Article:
The same activities that evolved into a nationwide VA scandal are taking place here in Louisiana, says David LaCerte, who took over as head of the state’s Office of Veterans Affairs a month ago.

He’s hearing from all corners of Louisiana about monthslong waits for military veterans wanting to see doctors. In fact, LaCerte says he’s been trying for weeks to get his own appointment at the Baton Rouge VA Outpatient Clinic.

What the state can do is limited. The federal Department of Veterans Affairs is charged with providing primary care.

“When it comes down to making an appointment, there’s nothing I can do. It’s really frustrating to know that the state doesn’t have any teeth,” LaCerte said in an interview last week from his unusually small office for a cabinet official.

Most of his high-ranking colleagues have grand suites with expensive art and expansive views of the Mississippi River or the State Capitol. LaCerte’s office has a view of the building’s entrance and is decorated with his scarlet and gold U.S. Marine Corps sergeant’s stripes plus a bumper sticker supporting Gov. Bobby Jindal.

After the Fourth of July holiday, LaCerte is launching a campaign to press federal authorities — preferably prosecutors from the U.S. Department of Justice — to look closely at the situation in the federal facilities that provide health care to about 312,000 veterans living in Louisiana.

The VA spends about $1.5 billion a year on a wide array of benefits and services for Louisiana veterans, including financial help for tuition and living expenses for about 6,500 college students and about 3,700 guaranteed loans to buy homes.

But after several wars and police actions, the agency has been overburdened and underfunded. The strain is showing up in the health care the VA provides for military veterans.

Earlier this year, The Arizona Republic newspaper reported that since 2012, physicians and whistleblowers said an overwhelmed VA hospital in Phoenix gamed the appointments calendars to make it look as if doctors were seeing veterans on a timely basis, which seemed at odds with what the patients were saying about waits that lasted for months.

The VA Inspector General reported, among several findings, that scheduling clerks and their supervisors were having trouble understanding how to operate the newly installed electronic appointment system. They were creating “secret waiting lists” and were doing things like entering appointment dates two months beyond what was requested to hide how long it took for patients to get care.

The inspectors also noted receiving allegations “of similar issues regarding manipulated waiting times” from other facilities around the country. A total of 112 VA medical facilities across the country were flagged for further review, including medical centers in Shreveport, Alexandria, New Orleans and the clinic in Baton Rouge.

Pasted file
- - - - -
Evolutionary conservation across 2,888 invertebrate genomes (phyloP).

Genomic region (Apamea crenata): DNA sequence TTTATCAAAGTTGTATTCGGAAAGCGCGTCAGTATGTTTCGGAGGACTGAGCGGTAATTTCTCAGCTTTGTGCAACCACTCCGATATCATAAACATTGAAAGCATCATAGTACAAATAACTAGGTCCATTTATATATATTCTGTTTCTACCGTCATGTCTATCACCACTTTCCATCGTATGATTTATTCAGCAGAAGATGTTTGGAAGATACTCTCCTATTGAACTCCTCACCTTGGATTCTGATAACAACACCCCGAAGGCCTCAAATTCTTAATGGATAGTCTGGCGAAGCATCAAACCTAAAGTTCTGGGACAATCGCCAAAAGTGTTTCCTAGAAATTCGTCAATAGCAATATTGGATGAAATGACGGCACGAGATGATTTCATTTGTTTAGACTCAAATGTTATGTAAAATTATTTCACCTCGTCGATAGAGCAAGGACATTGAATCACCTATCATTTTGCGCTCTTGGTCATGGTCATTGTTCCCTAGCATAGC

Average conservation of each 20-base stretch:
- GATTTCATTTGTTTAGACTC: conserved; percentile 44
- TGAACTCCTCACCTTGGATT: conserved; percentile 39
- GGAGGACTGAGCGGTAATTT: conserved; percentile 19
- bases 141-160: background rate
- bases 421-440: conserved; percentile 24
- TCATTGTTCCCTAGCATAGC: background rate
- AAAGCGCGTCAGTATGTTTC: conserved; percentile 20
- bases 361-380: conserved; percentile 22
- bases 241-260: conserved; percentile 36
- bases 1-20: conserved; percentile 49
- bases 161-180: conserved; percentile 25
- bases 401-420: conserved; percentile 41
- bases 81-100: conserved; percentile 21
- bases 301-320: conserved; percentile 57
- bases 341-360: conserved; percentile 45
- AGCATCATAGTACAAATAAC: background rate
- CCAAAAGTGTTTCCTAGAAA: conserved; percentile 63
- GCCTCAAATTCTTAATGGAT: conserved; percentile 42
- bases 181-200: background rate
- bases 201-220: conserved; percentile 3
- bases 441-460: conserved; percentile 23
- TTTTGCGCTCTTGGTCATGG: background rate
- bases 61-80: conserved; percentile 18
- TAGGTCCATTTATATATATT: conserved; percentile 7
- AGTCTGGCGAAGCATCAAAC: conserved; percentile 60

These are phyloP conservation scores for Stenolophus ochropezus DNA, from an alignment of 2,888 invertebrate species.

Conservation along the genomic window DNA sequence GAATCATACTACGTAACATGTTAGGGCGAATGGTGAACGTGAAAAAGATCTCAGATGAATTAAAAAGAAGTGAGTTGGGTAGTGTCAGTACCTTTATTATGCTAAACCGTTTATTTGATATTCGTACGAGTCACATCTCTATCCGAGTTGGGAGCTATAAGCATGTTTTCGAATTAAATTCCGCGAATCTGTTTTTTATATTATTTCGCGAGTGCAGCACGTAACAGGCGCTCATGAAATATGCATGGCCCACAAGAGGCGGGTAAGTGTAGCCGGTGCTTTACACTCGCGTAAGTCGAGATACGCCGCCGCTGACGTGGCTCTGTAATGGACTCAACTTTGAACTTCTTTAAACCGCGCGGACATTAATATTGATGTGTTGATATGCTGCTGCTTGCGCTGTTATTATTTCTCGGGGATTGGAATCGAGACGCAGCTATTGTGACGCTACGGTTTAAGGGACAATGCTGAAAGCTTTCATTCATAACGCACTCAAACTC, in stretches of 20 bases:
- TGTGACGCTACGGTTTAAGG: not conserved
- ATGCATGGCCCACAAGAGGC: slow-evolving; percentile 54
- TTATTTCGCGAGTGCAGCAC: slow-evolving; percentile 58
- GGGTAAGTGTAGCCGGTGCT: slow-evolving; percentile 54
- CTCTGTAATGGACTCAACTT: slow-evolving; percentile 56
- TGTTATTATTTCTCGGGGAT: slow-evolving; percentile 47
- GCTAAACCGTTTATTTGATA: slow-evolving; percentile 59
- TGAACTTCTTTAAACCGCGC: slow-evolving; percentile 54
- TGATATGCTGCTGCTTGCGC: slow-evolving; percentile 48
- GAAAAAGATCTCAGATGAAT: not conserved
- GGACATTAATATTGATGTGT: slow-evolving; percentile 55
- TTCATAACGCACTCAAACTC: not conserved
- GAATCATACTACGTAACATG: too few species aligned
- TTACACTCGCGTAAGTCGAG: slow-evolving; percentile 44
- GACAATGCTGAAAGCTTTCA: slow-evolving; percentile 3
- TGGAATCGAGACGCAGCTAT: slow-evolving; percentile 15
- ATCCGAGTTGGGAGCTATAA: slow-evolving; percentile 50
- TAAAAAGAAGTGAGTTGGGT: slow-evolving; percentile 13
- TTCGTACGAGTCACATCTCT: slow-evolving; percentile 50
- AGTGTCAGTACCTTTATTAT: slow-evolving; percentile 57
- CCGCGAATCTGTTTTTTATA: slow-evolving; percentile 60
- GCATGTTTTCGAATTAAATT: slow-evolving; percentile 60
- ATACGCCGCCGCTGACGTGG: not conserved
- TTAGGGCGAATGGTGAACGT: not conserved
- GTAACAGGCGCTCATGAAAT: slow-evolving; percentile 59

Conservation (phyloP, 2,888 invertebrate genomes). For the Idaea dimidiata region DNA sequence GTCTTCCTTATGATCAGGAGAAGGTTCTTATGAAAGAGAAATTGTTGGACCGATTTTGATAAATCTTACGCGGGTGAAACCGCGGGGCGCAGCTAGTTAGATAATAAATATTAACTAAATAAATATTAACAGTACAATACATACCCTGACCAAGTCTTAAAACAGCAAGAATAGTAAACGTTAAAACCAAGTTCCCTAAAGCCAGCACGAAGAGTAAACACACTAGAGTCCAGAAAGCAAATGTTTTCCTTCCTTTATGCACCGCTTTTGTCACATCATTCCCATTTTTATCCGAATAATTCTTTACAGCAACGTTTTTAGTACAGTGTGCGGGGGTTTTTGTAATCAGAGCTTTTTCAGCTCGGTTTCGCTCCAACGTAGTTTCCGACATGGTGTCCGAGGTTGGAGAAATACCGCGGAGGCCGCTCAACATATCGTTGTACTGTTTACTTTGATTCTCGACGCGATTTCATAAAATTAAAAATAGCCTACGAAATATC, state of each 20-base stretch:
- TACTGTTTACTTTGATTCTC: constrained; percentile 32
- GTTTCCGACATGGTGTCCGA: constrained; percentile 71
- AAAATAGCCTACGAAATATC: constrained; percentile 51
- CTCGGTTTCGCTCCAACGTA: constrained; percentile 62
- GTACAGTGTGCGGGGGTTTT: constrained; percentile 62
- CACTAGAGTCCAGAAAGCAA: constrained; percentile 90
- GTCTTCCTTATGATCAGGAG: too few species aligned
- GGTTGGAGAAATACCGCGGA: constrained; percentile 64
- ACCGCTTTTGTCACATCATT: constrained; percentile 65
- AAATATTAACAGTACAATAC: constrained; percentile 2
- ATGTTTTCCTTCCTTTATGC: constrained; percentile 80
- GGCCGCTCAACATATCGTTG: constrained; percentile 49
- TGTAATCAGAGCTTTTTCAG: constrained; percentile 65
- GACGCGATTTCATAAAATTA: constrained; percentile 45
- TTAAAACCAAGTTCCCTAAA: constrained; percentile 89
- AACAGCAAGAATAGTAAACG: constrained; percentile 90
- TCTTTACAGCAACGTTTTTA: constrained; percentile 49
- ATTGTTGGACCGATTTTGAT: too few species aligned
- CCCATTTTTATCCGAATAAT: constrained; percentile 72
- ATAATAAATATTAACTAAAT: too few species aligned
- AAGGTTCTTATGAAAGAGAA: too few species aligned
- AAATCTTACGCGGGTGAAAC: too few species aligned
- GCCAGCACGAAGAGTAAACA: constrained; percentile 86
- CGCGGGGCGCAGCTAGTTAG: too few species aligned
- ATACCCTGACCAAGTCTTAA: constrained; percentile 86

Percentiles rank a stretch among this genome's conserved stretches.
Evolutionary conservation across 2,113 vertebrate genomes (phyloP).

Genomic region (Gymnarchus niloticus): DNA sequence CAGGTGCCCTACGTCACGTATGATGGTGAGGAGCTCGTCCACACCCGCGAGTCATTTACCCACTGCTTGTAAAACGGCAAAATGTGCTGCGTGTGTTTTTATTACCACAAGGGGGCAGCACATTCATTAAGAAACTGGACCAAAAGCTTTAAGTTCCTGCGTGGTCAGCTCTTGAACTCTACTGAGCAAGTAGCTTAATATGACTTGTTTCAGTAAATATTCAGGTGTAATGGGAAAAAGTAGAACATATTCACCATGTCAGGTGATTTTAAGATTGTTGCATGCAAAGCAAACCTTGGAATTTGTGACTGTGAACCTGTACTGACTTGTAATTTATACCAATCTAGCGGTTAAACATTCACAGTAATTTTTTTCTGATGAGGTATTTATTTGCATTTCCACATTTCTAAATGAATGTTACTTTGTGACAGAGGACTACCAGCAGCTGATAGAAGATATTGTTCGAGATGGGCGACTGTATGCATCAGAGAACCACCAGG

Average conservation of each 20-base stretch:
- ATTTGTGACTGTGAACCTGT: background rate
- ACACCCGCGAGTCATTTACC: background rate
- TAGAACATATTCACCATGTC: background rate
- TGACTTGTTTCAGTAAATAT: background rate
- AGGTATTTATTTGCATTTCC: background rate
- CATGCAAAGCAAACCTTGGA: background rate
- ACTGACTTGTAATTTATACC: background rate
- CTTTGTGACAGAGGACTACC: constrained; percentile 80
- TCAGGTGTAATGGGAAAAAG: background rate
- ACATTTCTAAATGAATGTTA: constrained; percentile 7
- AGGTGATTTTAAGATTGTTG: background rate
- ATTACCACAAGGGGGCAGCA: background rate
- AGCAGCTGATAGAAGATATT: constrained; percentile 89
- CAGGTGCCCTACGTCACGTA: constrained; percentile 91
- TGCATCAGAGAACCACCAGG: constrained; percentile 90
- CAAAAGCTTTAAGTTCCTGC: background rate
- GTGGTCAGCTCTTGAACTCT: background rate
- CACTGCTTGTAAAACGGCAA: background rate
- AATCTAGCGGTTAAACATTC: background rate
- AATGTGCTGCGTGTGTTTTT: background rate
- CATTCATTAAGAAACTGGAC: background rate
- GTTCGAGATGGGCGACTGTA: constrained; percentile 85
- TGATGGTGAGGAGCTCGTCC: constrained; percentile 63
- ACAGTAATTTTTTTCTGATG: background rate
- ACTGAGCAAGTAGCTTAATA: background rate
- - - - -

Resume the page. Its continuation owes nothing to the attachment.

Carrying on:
Another whistleblower told U.S. Sen. David Vitter, R-La., that the Overton Brooks VA Medical Center in Shreveport maintained a “secret wait list,” with 2,700 names on it and manipulated reported wait times. Thirty-seven veterans have died waiting for care, he said on June 26.

“It is high time an independent investigator and prosecutor is appointed to get to the bottom of these serious allegations,” LaCerte said.

Politicians of both partisan stripes have been quick to point fingers.

A good local example would be U.S. Rep. Bill Cassidy’s June 5 comment that “only after news broke that our veterans are dying because of inadequate health care did Harry Reid and Senate Democrats take action.”

The “truth-o-meter” by on June 16 called the Baton Rouge Republican’s statement “revisionist history.”

The group said Cassidy accurately could have blamed Senate Democrats for not approving a House-written bill that would have provided more funding for VA health care, which was passed by the GOP-dominated U.S. House. Instead, Senate Democrats moved their own bill to accomplish the same purpose, but that measure was rejected by Senate Republicans.

Forget about who is at fault, LaCerte said. Focus instead on a thorough investigation to identify specific problems and clear the congestion in getting medical care for veterans.

“There are so many things that befuddle the VA right now,” LaCerte said. “It’s a shame that it takes a scandal for the VA to formulate a plan.”

Mark Ballard is editor of The Advocate Capitol news bureau. His email address is